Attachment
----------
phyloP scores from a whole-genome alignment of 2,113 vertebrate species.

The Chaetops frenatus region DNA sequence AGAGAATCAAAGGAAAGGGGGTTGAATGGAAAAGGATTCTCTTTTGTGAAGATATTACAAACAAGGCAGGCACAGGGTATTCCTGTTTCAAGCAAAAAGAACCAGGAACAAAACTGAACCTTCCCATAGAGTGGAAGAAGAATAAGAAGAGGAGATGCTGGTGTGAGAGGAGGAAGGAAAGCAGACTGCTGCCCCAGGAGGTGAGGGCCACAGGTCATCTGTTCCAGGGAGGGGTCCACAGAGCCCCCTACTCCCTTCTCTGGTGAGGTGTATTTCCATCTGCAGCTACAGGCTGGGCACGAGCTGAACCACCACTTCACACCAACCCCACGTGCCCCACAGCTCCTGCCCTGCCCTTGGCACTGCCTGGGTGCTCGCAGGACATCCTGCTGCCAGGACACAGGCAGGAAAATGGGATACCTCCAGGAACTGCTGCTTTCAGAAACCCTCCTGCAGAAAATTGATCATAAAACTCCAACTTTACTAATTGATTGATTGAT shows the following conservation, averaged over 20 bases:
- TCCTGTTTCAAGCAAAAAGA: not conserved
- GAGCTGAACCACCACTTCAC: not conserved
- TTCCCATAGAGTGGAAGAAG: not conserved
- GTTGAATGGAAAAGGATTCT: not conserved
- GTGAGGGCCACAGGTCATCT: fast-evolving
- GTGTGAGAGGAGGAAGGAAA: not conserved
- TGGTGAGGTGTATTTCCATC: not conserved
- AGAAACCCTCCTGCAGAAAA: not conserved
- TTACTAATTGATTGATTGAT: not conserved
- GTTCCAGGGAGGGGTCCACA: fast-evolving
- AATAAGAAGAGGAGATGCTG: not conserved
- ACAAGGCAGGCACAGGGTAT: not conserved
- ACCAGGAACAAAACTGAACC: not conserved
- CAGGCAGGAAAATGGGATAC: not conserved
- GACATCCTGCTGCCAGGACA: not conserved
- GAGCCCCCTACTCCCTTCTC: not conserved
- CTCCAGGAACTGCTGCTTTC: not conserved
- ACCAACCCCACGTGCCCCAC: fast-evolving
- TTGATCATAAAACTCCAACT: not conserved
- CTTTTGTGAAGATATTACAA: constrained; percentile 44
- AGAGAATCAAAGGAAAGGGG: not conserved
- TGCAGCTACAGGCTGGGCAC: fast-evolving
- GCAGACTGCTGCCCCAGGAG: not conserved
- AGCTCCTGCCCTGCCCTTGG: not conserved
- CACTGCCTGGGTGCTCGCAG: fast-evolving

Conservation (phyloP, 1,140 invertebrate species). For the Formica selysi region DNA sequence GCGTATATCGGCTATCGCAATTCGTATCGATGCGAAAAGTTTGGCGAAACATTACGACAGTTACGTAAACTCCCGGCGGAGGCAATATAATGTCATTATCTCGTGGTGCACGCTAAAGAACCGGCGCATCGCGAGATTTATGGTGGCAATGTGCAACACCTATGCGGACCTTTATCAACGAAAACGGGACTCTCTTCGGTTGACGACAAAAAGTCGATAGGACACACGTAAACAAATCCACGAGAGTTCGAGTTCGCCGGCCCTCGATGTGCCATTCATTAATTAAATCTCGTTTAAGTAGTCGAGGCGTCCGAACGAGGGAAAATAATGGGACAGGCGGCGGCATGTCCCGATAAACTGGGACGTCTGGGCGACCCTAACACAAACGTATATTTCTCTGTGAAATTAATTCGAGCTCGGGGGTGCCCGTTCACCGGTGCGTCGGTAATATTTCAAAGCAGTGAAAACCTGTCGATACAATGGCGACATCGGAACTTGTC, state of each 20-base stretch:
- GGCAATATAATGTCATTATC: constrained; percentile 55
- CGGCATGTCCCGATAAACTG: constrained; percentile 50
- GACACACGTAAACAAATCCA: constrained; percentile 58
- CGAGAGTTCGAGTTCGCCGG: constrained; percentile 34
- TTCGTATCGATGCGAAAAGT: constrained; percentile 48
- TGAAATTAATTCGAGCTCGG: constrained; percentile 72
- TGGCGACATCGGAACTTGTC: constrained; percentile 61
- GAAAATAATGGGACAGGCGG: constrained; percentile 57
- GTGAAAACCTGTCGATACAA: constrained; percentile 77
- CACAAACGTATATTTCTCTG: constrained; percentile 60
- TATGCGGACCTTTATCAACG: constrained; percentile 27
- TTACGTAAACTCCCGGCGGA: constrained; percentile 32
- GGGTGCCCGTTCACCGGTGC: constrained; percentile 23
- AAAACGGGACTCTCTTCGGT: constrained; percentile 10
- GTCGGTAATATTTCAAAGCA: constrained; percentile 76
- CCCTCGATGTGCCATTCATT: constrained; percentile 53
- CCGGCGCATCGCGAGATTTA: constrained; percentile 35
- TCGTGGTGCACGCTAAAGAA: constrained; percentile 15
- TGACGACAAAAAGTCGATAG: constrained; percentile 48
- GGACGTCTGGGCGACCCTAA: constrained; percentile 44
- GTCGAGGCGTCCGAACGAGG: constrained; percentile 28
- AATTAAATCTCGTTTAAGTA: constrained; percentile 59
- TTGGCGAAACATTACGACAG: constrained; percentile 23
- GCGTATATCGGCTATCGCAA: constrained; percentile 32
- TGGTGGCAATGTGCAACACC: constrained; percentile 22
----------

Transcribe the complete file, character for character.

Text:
phyloP scores from a whole-genome alignment of 2,113 vertebrate species.

The Chaetops frenatus region DNA sequence AGAGAATCAAAGGAAAGGGGGTTGAATGGAAAAGGATTCTCTTTTGTGAAGATATTACAAACAAGGCAGGCACAGGGTATTCCTGTTTCAAGCAAAAAGAACCAGGAACAAAACTGAACCTTCCCATAGAGTGGAAGAAGAATAAGAAGAGGAGATGCTGGTGTGAGAGGAGGAAGGAAAGCAGACTGCTGCCCCAGGAGGTGAGGGCCACAGGTCATCTGTTCCAGGGAGGGGTCCACAGAGCCCCCTACTCCCTTCTCTGGTGAGGTGTATTTCCATCTGCAGCTACAGGCTGGGCACGAGCTGAACCACCACTTCACACCAACCCCACGTGCCCCACAGCTCCTGCCCTGCCCTTGGCACTGCCTGGGTGCTCGCAGGACATCCTGCTGCCAGGACACAGGCAGGAAAATGGGATACCTCCAGGAACTGCTGCTTTCAGAAACCCTCCTGCAGAAAATTGATCATAAAACTCCAACTTTACTAATTGATTGATTGAT shows the following conservation, averaged over 20 bases:
- TCCTGTTTCAAGCAAAAAGA: not conserved
- GAGCTGAACCACCACTTCAC: not conserved
- TTCCCATAGAGTGGAAGAAG: not conserved
- GTTGAATGGAAAAGGATTCT: not conserved
- GTGAGGGCCACAGGTCATCT: fast-evolving
- GTGTGAGAGGAGGAAGGAAA: not conserved
- TGGTGAGGTGTATTTCCATC: not conserved
- AGAAACCCTCCTGCAGAAAA: not conserved
- TTACTAATTGATTGATTGAT: not conserved
- GTTCCAGGGAGGGGTCCACA: fast-evolving
- AATAAGAAGAGGAGATGCTG: not conserved
- ACAAGGCAGGCACAGGGTAT: not conserved
- ACCAGGAACAAAACTGAACC: not conserved
- CAGGCAGGAAAATGGGATAC: not conserved
- GACATCCTGCTGCCAGGACA: not conserved
- GAGCCCCCTACTCCCTTCTC: not conserved
- CTCCAGGAACTGCTGCTTTC: not conserved
- ACCAACCCCACGTGCCCCAC: fast-evolving
- TTGATCATAAAACTCCAACT: not conserved
- CTTTTGTGAAGATATTACAA: constrained; percentile 44
- AGAGAATCAAAGGAAAGGGG: not conserved
- TGCAGCTACAGGCTGGGCAC: fast-evolving
- GCAGACTGCTGCCCCAGGAG: not conserved
- AGCTCCTGCCCTGCCCTTGG: not conserved
- CACTGCCTGGGTGCTCGCAG: fast-evolving

Conservation (phyloP, 1,140 invertebrate species). For the Formica selysi region DNA sequence GCGTATATCGGCTATCGCAATTCGTATCGATGCGAAAAGTTTGGCGAAACATTACGACAGTTACGTAAACTCCCGGCGGAGGCAATATAATGTCATTATCTCGTGGTGCACGCTAAAGAACCGGCGCATCGCGAGATTTATGGTGGCAATGTGCAACACCTATGCGGACCTTTATCAACGAAAACGGGACTCTCTTCGGTTGACGACAAAAAGTCGATAGGACACACGTAAACAAATCCACGAGAGTTCGAGTTCGCCGGCCCTCGATGTGCCATTCATTAATTAAATCTCGTTTAAGTAGTCGAGGCGTCCGAACGAGGGAAAATAATGGGACAGGCGGCGGCATGTCCCGATAAACTGGGACGTCTGGGCGACCCTAACACAAACGTATATTTCTCTGTGAAATTAATTCGAGCTCGGGGGTGCCCGTTCACCGGTGCGTCGGTAATATTTCAAAGCAGTGAAAACCTGTCGATACAATGGCGACATCGGAACTTGTC, state of each 20-base stretch:
- GGCAATATAATGTCATTATC: constrained; percentile 55
- CGGCATGTCCCGATAAACTG: constrained; percentile 50
- GACACACGTAAACAAATCCA: constrained; percentile 58
- CGAGAGTTCGAGTTCGCCGG: constrained; percentile 34
- TTCGTATCGATGCGAAAAGT: constrained; percentile 48
- TGAAATTAATTCGAGCTCGG: constrained; percentile 72
- TGGCGACATCGGAACTTGTC: constrained; percentile 61
- GAAAATAATGGGACAGGCGG: constrained; percentile 57
- GTGAAAACCTGTCGATACAA: constrained; percentile 77
- CACAAACGTATATTTCTCTG: constrained; percentile 60
- TATGCGGACCTTTATCAACG: constrained; percentile 27
- TTACGTAAACTCCCGGCGGA: constrained; percentile 32
- GGGTGCCCGTTCACCGGTGC: constrained; percentile 23
- AAAACGGGACTCTCTTCGGT: constrained; percentile 10
- GTCGGTAATATTTCAAAGCA: constrained; percentile 76
- CCCTCGATGTGCCATTCATT: constrained; percentile 53
- CCGGCGCATCGCGAGATTTA: constrained; percentile 35
- TCGTGGTGCACGCTAAAGAA: constrained; percentile 15
- TGACGACAAAAAGTCGATAG: constrained; percentile 48
- GGACGTCTGGGCGACCCTAA: constrained; percentile 44
- GTCGAGGCGTCCGAACGAGG: constrained; percentile 28
- AATTAAATCTCGTTTAAGTA: constrained; percentile 59
- TTGGCGAAACATTACGACAG: constrained; percentile 23
- GCGTATATCGGCTATCGCAA: constrained; percentile 32
- TGGTGGCAATGTGCAACACC: constrained; percentile 22